I just got back from seeing Star Wars: The Last Jedi. Let’s get this out of the way right now: the movie is okay. Not great, not bad, okay. I would recommend that the Star Wars faithful see it, but I don’t think it’s worth the ticket price for the average movie goer. Adam Driver is great as Kylo Ren (up until the end of the movie, which I’ll get to in a bit). Kelly Marie Tran is lovable and bold as Rose Tico, and the chemistry between her and John Boyega’s Finn is outstanding (sorry to all the Poe x Finn shippers). Mark Hamil and Daisy Ridley are good together too, but the performances are weighed down by so much plot that the movie’s run time comes to an unbelievable 2 hours 33 minutes. I don’t want this to turn into “Jamil nitpicks Star Wars,” because it could very easily become that and that’s not useful for anyone. Instead, I want to focus on the major problem of the movie. The Last Jedi comes so close to doing some truly interesting things with its characters, but falls short when the time comes to push the envelope.
This complaint falls especially on Ben Solo/Kylo Ren. So much of The Force Awakens and The Last Jedi are spent showing us that Kylo Ren is not just a sneering villain pursuing evil for its own sake, but a young man torn between the Light and the Dark. The two sides of his heritage are embodied by his mother and father on the Light Side, and his grandfather, Darth Vader, on the Dark Side. He makes choices in TFA that we presumed would be explained in The Last Jedi, and Rey even asks him point blank about those choices, such as why he murdered his father. Ben simply doesn’t answer. When he finally commits fully to evil by murdering Snoke, instead of being surprised, I found myself asking “Why?” Without that answer, Kylo Ren devolves into the sneering villain doing evil for its own sake that the writers spent so much time trying to avoid.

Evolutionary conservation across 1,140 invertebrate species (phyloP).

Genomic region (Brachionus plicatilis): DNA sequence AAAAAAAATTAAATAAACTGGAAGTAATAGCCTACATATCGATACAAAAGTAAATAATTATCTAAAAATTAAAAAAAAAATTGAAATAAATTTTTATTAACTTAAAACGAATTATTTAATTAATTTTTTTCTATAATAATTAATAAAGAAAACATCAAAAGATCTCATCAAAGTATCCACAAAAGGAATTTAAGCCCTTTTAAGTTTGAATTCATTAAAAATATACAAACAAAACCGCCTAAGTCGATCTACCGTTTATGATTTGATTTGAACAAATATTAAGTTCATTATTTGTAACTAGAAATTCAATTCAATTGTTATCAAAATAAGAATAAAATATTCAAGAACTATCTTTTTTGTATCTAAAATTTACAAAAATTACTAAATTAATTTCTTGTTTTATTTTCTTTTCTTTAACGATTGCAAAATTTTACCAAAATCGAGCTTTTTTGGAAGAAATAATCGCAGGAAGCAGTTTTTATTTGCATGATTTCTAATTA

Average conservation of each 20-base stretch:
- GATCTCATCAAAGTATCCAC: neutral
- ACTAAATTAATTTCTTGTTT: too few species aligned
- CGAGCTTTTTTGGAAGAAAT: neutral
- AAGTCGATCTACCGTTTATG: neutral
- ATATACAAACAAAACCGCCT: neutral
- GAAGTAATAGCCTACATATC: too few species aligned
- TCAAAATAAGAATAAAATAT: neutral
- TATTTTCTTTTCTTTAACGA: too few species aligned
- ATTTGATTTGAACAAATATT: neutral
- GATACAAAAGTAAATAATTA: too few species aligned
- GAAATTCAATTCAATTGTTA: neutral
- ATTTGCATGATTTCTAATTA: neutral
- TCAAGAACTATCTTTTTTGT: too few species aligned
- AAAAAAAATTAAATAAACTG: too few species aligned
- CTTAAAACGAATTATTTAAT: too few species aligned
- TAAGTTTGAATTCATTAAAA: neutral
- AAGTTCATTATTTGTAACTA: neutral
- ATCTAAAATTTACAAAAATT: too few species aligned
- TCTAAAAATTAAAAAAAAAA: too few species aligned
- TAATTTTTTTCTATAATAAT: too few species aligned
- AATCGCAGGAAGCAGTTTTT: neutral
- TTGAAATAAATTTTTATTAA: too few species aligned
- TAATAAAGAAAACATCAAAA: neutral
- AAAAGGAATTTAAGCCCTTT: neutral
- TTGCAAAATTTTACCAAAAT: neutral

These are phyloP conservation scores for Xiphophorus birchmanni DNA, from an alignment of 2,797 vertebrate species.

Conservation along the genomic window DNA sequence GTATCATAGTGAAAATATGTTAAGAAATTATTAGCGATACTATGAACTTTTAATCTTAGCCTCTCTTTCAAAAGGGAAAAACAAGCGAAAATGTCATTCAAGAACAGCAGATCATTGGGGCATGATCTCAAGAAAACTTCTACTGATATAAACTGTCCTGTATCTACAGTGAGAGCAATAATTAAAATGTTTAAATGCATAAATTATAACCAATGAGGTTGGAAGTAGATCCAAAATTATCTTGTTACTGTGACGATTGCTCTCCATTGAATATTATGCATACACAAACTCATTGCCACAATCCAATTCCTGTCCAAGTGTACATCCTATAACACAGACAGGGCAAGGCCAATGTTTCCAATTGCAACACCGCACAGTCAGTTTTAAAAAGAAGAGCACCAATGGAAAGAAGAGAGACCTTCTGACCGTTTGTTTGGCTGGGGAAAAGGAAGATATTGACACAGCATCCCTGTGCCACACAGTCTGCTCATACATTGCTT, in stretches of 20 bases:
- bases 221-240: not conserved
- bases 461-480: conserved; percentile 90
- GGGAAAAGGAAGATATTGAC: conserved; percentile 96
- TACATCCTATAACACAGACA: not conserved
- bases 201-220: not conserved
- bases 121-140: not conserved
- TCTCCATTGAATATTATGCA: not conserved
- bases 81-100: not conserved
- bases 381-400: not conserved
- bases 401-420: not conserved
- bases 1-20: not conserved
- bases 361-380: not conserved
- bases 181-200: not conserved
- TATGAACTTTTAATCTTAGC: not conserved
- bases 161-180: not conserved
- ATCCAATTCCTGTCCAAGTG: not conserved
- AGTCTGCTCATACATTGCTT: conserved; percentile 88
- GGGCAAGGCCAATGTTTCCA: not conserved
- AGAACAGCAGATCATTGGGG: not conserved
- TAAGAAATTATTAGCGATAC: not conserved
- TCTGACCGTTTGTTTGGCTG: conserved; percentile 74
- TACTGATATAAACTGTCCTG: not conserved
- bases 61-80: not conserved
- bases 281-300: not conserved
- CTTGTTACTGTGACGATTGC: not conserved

“Why?” litters The Last Jedi. Why is Kylo evil? Why is Poe Dameron suddenly such a jackass? Why does Luke change his mind about the need for the Jedi to end? Why does Rey choose the Light? There were some fascinating questions raised in the movie, but they almost all go unanswered and the movie settles back into a comfortable status quo by sidestepping anything potentially interesting about the Force, the Jedi and the nature of good and evil. Snoke’s explanation about linking Rey and Ben telepathically is almost eye-rollingly disappointing, as the richest vein in the movie (aside from the budding relationship between Rose and Finn, which I can’t stop effusing about) is reduced to a plot point to get Rey in front of Snoke…who then dies the most bitch-made death since Mace Windu.
The Last Jedi ultimately fails its characters, and doesn’t have a plot interesting enough to make up for it. Captain Phasma manages to be criminally underused yet again, and her fiery death means there won’t be a chance to fix that in Episode IX. Snoke felt like a fake out instead of an actual character (Kylo was the Big Bad all along!). But the biggest waste was the relationship between Ben and Rey. There was an interesting dance between light and dark happening between then, and we reached the perfunctory conclusion of their connection before it could be explored fully. The Last Jedi certainly won’t be the last time we see the Jedi; Star Wars Episode IX is due out in theaters on December 20, 2019. I’ll be there on opening night, as usual, but my expectations will be tempered even further.